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Find a Legal Champion to Ensure M&A Success

Attorneys play a valuable role in mergers and acquisitions, but only if they focus on what they do best. By Reed Warren

IN OUR 20-PLUS YEARS OF EXPERIENCE in M&A, we’ve found that about 85 percent of deals fail to meet the expectations of everyone involved. The best way to avoid that fate is to make sure every party is working from the same playbook and rowing the boat in the same direction, one stroke at a time.

One of the biggest contributors to a Hollywood-style M&A ending is your attorney. Your attorney can help spur your M&A strategy to success, or he/she can sink it. There’s very little middle ground. He or she must be in your corner, supporting rather than working against you.

Get the Right Advice

Counsel has one goal: to craft all the legal documents required for the M&A deal to ensure it actually happens, instead of crashing and burning. Your services firm needs to be working with the right attorney to avoid unnecessary pain in the transaction.

That’s what your lawyers should be doing, but the reality usually looks much different.

In our experience, attorneys try to give businesses unhealthy recommendations. Most, but not all, lawyers seem more concerned with losing annually billed clients than offering them the right advice.

Lawyers are a tricky bunch. They’re very valuable to the entire process and should be celebrated as such. But they sometimes try to become business advisers, which is not their strength. Some also try to share knowledge on financials and post-M&A activities, neither being core competencies.

One of the biggest reasons M&A projects fail is the lack of a post-sale integration process, an important part of the transaction. The problem comes from having people, including attorneys, involved in a part of the deal outside their skillset. No one should be guiding your team on things they don’t understand.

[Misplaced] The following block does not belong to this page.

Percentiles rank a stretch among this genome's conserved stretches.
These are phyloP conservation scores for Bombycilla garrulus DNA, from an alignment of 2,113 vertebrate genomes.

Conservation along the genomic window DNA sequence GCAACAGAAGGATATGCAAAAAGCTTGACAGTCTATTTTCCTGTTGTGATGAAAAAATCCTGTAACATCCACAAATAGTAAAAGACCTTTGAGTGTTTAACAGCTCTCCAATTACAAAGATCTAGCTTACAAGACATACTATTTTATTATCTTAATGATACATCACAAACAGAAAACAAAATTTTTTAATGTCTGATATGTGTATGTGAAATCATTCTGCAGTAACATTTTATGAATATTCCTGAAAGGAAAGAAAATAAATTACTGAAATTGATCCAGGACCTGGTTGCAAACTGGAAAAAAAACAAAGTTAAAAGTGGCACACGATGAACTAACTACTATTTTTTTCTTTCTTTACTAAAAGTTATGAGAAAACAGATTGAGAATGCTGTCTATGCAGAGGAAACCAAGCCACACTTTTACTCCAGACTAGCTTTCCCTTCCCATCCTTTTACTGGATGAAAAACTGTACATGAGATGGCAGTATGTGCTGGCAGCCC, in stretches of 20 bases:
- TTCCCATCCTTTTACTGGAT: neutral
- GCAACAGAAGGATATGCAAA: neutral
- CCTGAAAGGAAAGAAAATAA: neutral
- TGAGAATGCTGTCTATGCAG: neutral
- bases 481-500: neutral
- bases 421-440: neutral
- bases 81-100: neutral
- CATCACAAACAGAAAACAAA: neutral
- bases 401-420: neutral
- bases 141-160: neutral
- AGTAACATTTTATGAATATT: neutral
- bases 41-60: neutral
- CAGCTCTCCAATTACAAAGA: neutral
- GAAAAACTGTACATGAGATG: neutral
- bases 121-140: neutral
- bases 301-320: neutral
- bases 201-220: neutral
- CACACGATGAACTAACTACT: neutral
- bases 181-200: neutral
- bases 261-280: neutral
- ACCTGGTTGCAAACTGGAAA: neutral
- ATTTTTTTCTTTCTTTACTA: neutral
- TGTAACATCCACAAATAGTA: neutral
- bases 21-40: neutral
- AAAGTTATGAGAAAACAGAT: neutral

It Takes a Village

Your attorney is there to help your firm buy or sell, legally. That’s it. He or she needs to be focused on the legalities of the transaction so you can successfully sell your firm, or buy another, while avoiding the surprises that cause unnecessary stress.

Your attorney should also have experience with your industry and be able to walk you through the process with little or no problems. The neighborhood lawyer who doesn't know anything about professional services or the IT channel will not be the best choice. Your lawyer should be knowledgeable about how the industry works and understand the valuations of IP-based companies.

One aspect of M&A you’ll need to understand is how your attorney will help in your specific situation. You’ll want to know what will be expected of your attorney, whether you're buying or selling a business.

To have a truly successful M&A experience though, you need a team, including an M&A adviser and an accountant, not just a lawyer. Much as it takes a village to raise a child, completing a successful deal will require a broad base of support.

REED WARREN, vice president of Revenue Rocket Consulting Group LLC, works with professional services firms and IT companies to identify and understand the barriers to growth while determining strategies required for success. He has a Bachelor of Arts degree from Northwestern College in St. Paul, Minn., and works and lives in the Twin Cities metro area.

Opening image: Pixabay

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